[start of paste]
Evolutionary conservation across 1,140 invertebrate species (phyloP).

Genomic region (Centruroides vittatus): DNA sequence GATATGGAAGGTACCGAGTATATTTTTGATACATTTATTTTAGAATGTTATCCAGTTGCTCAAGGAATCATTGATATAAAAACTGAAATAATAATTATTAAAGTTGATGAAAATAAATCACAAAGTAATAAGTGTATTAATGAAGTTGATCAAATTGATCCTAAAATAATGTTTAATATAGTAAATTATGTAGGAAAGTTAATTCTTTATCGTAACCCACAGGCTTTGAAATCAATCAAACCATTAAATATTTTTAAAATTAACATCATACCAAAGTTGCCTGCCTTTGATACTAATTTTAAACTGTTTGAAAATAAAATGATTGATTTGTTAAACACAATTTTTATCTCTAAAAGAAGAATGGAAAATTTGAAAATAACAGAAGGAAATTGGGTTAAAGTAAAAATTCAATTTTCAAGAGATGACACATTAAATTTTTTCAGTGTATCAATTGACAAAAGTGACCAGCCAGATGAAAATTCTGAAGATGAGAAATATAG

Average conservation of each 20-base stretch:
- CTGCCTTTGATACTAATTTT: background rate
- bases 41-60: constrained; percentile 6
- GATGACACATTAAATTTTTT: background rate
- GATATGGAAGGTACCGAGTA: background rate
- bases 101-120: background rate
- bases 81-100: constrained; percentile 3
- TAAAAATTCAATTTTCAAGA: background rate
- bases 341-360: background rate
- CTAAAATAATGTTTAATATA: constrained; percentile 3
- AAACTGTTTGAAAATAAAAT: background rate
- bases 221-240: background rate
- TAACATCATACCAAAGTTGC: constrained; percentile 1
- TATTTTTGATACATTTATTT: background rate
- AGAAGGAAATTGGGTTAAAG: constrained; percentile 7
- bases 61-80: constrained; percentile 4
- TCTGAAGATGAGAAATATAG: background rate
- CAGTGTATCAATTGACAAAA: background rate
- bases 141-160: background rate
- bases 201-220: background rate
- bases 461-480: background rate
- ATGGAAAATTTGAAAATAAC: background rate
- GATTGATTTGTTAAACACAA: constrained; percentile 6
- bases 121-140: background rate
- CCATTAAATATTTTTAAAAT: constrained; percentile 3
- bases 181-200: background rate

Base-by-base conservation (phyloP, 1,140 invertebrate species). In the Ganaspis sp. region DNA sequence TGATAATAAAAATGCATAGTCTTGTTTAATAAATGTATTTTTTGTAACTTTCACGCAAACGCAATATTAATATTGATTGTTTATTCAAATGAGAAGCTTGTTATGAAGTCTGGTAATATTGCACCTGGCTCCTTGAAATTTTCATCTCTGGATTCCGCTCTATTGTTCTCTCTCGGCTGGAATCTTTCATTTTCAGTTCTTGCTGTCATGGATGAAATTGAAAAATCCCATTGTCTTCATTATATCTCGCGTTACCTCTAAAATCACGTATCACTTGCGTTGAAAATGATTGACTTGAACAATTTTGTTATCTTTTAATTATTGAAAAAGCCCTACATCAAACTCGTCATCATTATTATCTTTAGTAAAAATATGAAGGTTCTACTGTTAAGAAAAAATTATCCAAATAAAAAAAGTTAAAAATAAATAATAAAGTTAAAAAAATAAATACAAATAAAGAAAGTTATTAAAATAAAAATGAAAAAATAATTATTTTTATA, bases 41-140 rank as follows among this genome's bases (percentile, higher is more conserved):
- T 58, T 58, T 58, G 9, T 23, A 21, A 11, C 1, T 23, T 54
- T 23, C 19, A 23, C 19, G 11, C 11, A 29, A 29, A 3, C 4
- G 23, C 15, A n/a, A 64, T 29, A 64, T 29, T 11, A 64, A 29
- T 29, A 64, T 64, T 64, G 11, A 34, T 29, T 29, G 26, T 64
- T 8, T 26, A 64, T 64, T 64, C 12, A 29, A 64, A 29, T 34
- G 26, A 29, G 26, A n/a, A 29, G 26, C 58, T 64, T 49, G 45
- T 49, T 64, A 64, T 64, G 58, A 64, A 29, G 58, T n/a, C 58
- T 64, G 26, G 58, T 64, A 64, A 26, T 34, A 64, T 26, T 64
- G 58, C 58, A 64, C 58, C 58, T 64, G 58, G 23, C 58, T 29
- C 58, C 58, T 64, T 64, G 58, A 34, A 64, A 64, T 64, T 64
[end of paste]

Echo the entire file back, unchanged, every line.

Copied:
Evolutionary conservation across 1,140 invertebrate species (phyloP).

Genomic region (Centruroides vittatus): DNA sequence GATATGGAAGGTACCGAGTATATTTTTGATACATTTATTTTAGAATGTTATCCAGTTGCTCAAGGAATCATTGATATAAAAACTGAAATAATAATTATTAAAGTTGATGAAAATAAATCACAAAGTAATAAGTGTATTAATGAAGTTGATCAAATTGATCCTAAAATAATGTTTAATATAGTAAATTATGTAGGAAAGTTAATTCTTTATCGTAACCCACAGGCTTTGAAATCAATCAAACCATTAAATATTTTTAAAATTAACATCATACCAAAGTTGCCTGCCTTTGATACTAATTTTAAACTGTTTGAAAATAAAATGATTGATTTGTTAAACACAATTTTTATCTCTAAAAGAAGAATGGAAAATTTGAAAATAACAGAAGGAAATTGGGTTAAAGTAAAAATTCAATTTTCAAGAGATGACACATTAAATTTTTTCAGTGTATCAATTGACAAAAGTGACCAGCCAGATGAAAATTCTGAAGATGAGAAATATAG

Average conservation of each 20-base stretch:
- CTGCCTTTGATACTAATTTT: background rate
- bases 41-60: constrained; percentile 6
- GATGACACATTAAATTTTTT: background rate
- GATATGGAAGGTACCGAGTA: background rate
- bases 101-120: background rate
- bases 81-100: constrained; percentile 3
- TAAAAATTCAATTTTCAAGA: background rate
- bases 341-360: background rate
- CTAAAATAATGTTTAATATA: constrained; percentile 3
- AAACTGTTTGAAAATAAAAT: background rate
- bases 221-240: background rate
- TAACATCATACCAAAGTTGC: constrained; percentile 1
- TATTTTTGATACATTTATTT: background rate
- AGAAGGAAATTGGGTTAAAG: constrained; percentile 7
- bases 61-80: constrained; percentile 4
- TCTGAAGATGAGAAATATAG: background rate
- CAGTGTATCAATTGACAAAA: background rate
- bases 141-160: background rate
- bases 201-220: background rate
- bases 461-480: background rate
- ATGGAAAATTTGAAAATAAC: background rate
- GATTGATTTGTTAAACACAA: constrained; percentile 6
- bases 121-140: background rate
- CCATTAAATATTTTTAAAAT: constrained; percentile 3
- bases 181-200: background rate

Base-by-base conservation (phyloP, 1,140 invertebrate species). In the Ganaspis sp. region DNA sequence TGATAATAAAAATGCATAGTCTTGTTTAATAAATGTATTTTTTGTAACTTTCACGCAAACGCAATATTAATATTGATTGTTTATTCAAATGAGAAGCTTGTTATGAAGTCTGGTAATATTGCACCTGGCTCCTTGAAATTTTCATCTCTGGATTCCGCTCTATTGTTCTCTCTCGGCTGGAATCTTTCATTTTCAGTTCTTGCTGTCATGGATGAAATTGAAAAATCCCATTGTCTTCATTATATCTCGCGTTACCTCTAAAATCACGTATCACTTGCGTTGAAAATGATTGACTTGAACAATTTTGTTATCTTTTAATTATTGAAAAAGCCCTACATCAAACTCGTCATCATTATTATCTTTAGTAAAAATATGAAGGTTCTACTGTTAAGAAAAAATTATCCAAATAAAAAAAGTTAAAAATAAATAATAAAGTTAAAAAAATAAATACAAATAAAGAAAGTTATTAAAATAAAAATGAAAAAATAATTATTTTTATA, bases 41-140 rank as follows among this genome's bases (percentile, higher is more conserved):
- T 58, T 58, T 58, G 9, T 23, A 21, A 11, C 1, T 23, T 54
- T 23, C 19, A 23, C 19, G 11, C 11, A 29, A 29, A 3, C 4
- G 23, C 15, A n/a, A 64, T 29, A 64, T 29, T 11, A 64, A 29
- T 29, A 64, T 64, T 64, G 11, A 34, T 29, T 29, G 26, T 64
- T 8, T 26, A 64, T 64, T 64, C 12, A 29, A 64, A 29, T 34
- G 26, A 29, G 26, A n/a, A 29, G 26, C 58, T 64, T 49, G 45
- T 49, T 64, A 64, T 64, G 58, A 64, A 29, G 58, T n/a, C 58
- T 64, G 26, G 58, T 64, A 64, A 26, T 34, A 64, T 26, T 64
- G 58, C 58, A 64, C 58, C 58, T 64, G 58, G 23, C 58, T 29
- C 58, C 58, T 64, T 64, G 58, A 34, A 64, A 64, T 64, T 64